Dear Colleagues, 

I am pleased to include the first issue of RFS Briefings for 2023 with some timely and encouraging updates on women in science.

Please continue to share important news and opportunities with us so that we may share it with you and others who are committed to supporting the careers of exceptional women in science.

Wishing you a happy & healthy New Year,

Karla Shepard Rubinger
Executive Director
rosalind Franklin Society

White House convenes summit on STEMM equity and excellence.

The White House convened a summit on science, technology, engineering, mathematics, and medicine (STEMM) Equity and Excellence to signal the importance of advancing diversity, equity, and inclusion efforts to achieve scientific excellence. “An equitable science isn’t a luxury, but a necessity if we want to live in a country that is just and that can compete globally in the 21st century,” said Sam Gill, president and CEO of the DDCF. Read more.

A bit of chemistry, a bit of rock ’n’ roll. Nobel laureate Carolyn Bertozzi demonstrated talent for science, creativity even as undergrad.

Carolyn Bertozzi’s lab invented bioorthogonal chemistry, which allows chemists to bring molecules together safely in a biological setting. This breakthrough enables chemists to develop new medicines, target medicines toward certain tissues, and see biological molecules in living organisms. Image: Wikipedia. Read more.

Harvard names Claudine Gay as the first Black president of university.

Harvard University recently announced that Claudine Gay will become its 30th president, making her the first Black person and the second woman to lead the Ivy League school. Image by Stephanie Mitchell/Harvard Staff Photographer Read more.

Confronting racism in Black maternal health care in the United States.
In this piece, Maternal-health researcher and obstetrician Kecia Gaither outlines the research needed to save more Black mothers’ lives. Gaither, who is director of maternal fetal medicine at NYC Health + Hospitals/Lincoln in the Bronx, New York, explains how better screening during pregnancy and enhanced anti-bias training for physicians could help turn the tide on maternal death rates. Read more.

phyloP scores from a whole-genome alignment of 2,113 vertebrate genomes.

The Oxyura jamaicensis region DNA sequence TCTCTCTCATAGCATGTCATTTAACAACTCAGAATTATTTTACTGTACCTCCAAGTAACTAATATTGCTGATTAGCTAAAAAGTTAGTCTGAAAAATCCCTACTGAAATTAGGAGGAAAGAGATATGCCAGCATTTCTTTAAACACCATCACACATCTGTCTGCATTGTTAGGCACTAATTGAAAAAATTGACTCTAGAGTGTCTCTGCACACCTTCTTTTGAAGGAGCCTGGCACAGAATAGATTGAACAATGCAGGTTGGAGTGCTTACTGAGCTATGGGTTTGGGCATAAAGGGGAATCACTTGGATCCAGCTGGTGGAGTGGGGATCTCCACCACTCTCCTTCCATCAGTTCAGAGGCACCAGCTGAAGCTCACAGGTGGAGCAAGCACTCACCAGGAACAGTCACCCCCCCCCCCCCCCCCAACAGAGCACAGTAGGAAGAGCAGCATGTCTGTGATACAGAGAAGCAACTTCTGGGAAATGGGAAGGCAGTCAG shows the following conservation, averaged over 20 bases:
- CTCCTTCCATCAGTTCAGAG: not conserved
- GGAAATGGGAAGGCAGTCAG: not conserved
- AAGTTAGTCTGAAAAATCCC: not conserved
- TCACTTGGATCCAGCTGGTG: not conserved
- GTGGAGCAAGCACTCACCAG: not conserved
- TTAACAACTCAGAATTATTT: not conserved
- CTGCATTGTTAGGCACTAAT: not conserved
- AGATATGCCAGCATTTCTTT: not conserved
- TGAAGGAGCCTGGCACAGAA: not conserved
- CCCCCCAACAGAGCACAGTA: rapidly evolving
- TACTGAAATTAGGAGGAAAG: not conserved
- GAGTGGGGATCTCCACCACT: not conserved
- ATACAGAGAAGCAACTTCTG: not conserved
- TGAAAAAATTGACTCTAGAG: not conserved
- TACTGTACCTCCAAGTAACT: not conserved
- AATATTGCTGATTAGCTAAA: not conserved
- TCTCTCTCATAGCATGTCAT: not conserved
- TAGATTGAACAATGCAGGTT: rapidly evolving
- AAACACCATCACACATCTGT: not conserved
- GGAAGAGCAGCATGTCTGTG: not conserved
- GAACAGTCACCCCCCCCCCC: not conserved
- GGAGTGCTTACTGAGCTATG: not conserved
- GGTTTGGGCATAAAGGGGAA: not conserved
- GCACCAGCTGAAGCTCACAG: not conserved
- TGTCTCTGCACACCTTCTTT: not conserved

Ten simple rules for empowering women in STEM.
According to the progress on the sustainable development goals (SDGs), with a gender snapshot worldwide for 2021, women hold just 28% of jobs in science, technology, engineering, and mathematics (STEM). This article poses ten simple rules on how society could change and prevent gender differences to empower women in STEM. Read more.

“The More Inclusion We Have in Science, the Better Outcomes We’ll Get.”

Congresswoman Eddie Bernice Johnson spent five decades in public service, during which she ushered through landmark science and technology legislation and helped to advance opportunities for all Americans. She was also the first woman and the first Black legislator on the House Science Committee. Johnson recently sat down with Issues editor Molly Galvin to discuss the 15 minutes that determined her career in politics, how the semiconductor chip transformed Dallas, and her hopes for the future of the scientific enterprise. Read more. Image: Wikipedia.

Asian researchers face disparity with key U.S. science funding source.
White researchers fared best in winning grants from the National Science Foundation, a study says. Asians encounter the highest rate of rejections, challenging an academic stereotype. “There’s this model minority myth that is a stereotype that suggests that Asians don’t experience academic challenges,” said Christine Yifeng Chen, a geoscientist at Lawrence Livermore National Laboratory in California and the lead author of the eLife paper. “And that’s not true.” Read more.

Funding opportunity: Science, Technology, Engineering and Mathematics Education Individual Postdoctoral Research Fellowships (STEM Ed IPRF).
The Program is designed to support postdoctoral fellows engaged in experiences that will advance their career goals by developing their expertise, skills, and competencies to conduct fundamental STEM education research. Principal Investigators who are women, veterans, persons with disabilities, and from groups underrepresented in STEM, or who have attended community colleges and minority-serving institutions are especially encouraged to apply. Read more.

Climate Enforcers Need Hard Evidence. Friederike Otto Has It.
When an extreme weather event strikes, Friederike Otto and her small team of climate scientists—most of them working in their spare time—are the people the world looks toward to tell them whether climate change has made the weather more severe or more likely to be. “I think it’s important to get a more realistic picture of what climate change means,” says Otto, a senior lecturer in climate science at the Grantham Institute for Climate Change and the cofounder of the World Weather Attribution initiative. Read more.

Barcelona City Council and BIST join forces to promote women’s leadership in science.
As part of this agreement, the Barcelona City Council has awarded a direct grant of an exceptional nature to the BIST foundation for the development of the ‘Women leaders in science and technology’ project, which includes a series of activities including a mentoring programme for young women researchers and scientific education projects for students, among others. Read more. 

Marianna Limas, Social Media Manager
Nilda Rivera, Partnership and Events Manager